If you have a disability-related accommodation need, please go to http://www.arb.ca.gov/html/ada/ada.htm for assistance or contact the ADA Coordinator at (916) 323-4916. If you are a person who needs assistance in a language other than English, please go to http://www.arb.ca.gov/personnel/eeo/languageaccess.htm (link retired) or contact the Bilingual Coordinator at (916) 324-5049. TTY/TDD/Speech-to-Speech users may dial 7-1-1 for the California Relay Service.

This notice, the ISOR, and all subsequent regulatory documents, including the FSOR, when completed, are available on the ARB Internet site for this rulemaking at http://www.arb.ca.gov/regact/grnhsgas/grnhsgas.htm


The determinations of the Board's Executive Officer concerning the costs or savings necessarily incurred by public agencies and private persons and businesses in reasonable compliance with the proposed regulations are presented below.

Pursuant to Government Code sections 11346.5(a)(5) and 11346.5(a)(6), the Executive Officer has determined that the proposed regulatory action will create costs or savings to any state agency or in federal funding to the state, costs or mandate to any local agency or school district whether or not reimbursable by the state pursuant to part 7 (commencing with section 17500), division 4, title 2 of the Government Code, or other nondiscretionary savings to state or local agencies.

In general, the steps that manufacturers will need to take to comply with the regulatory standards are expected to lead to price increases for new light duty passenger vehicles. Many of the technological options that manufacturers will choose to comply with the regulation are also expected to reduce operating costs. The staff analysis concludes that over the lifecycle of the vehicle the reduction in operating costs will more than offset the increased initial cost, resulting in a net savings to vehicle owners.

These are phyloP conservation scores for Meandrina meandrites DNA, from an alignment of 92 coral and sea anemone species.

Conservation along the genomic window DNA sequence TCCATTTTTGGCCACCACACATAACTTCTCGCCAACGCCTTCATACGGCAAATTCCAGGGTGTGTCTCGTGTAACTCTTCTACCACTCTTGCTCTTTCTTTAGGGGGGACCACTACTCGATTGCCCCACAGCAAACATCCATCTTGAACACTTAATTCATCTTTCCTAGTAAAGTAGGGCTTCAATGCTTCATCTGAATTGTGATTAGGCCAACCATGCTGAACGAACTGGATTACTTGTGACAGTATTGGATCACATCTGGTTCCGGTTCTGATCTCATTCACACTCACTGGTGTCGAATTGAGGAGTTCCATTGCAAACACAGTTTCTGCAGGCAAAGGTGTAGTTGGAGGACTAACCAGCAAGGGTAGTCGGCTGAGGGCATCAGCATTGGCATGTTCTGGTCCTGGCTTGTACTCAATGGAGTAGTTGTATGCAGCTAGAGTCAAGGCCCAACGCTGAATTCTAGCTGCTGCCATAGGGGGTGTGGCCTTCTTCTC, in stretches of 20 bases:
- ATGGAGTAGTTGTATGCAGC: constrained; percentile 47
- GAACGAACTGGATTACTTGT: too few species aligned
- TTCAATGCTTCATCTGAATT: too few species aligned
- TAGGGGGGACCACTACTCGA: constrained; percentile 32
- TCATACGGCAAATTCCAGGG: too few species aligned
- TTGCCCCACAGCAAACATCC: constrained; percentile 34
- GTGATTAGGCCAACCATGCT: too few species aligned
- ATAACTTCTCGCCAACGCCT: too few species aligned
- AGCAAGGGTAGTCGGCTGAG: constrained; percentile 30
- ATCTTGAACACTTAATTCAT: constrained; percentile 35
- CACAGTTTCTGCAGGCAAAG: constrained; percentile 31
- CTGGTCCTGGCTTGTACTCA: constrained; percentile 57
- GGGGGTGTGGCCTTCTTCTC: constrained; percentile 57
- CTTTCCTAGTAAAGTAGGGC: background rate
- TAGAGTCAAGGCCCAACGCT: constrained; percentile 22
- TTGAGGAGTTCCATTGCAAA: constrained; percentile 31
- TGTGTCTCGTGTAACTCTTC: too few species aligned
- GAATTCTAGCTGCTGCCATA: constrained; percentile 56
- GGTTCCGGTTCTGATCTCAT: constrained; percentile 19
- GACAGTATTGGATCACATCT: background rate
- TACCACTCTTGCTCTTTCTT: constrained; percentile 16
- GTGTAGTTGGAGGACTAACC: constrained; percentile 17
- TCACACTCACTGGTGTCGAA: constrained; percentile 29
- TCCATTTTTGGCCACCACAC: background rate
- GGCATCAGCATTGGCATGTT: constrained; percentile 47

There are about 420,000 State and local agency-owned vehicles in California. A typical agency-owned vehicle is driven an average of 12,500 miles each year. This usage rate is very similar to that of private consumers. The staff analysis indicates that for individual consumers, the increased initial cost is more than offset by operating cost savings over the life of the vehicle. Staff expects that the same would hold true for public agencies. Thus beginning in the 2009 model year state and local agencies would need to budget for increased initial vehicle costs, but savings from the lowered operating costs of the proposed regulation would outweigh the higher price over the lifecycle of the vehicles.

Vehicles built to comply with the regulation are likely to be more efficient, which, as a consequence, means that new vehicles sold in 2009 and beyond will use less fuel. This will result in the future in reduced state and local government revenue from the excise tax and sales tax on motor vehicle fuel. This reduction will be partially offset by increased sales tax due to the increased cost of new vehicles.

In developing this regulatory proposal, the ARB staff evaluated the potential economic impacts on representative private persons or businesses. The regulation directly affects automakers worldwide that manufacture California-certified light duty vehicles. Staff estimates that for large manufacturers the regulation would result in average compliance costs in model year 2009 of about $20 per vehicle for PC and LDT1 and about $40 per vehicle for LDT2. Compliance costs would increase over time as the standards are phased in, rising to about $630 per vehicle for PC and LDT1 and $960 per vehicle for LDT2 in 2016. Compliance costs for intermediate and small manufacturers would vary depending on their specific circumstances.

The climate change regulation affects only light duty vehicles whose primary use is noncommercial personal transportation. Therefore, many vehicles that businesses use would not be covered under the proposed regulation. However, if the businesses purchase the same vehicles as consumers, they would be expected to pay higher prices for the vehicles but save on operating costs. As noted above, staff expects that reduced operating costs will more than outweigh the effect of the increase in price over the life cycle of the vehicle.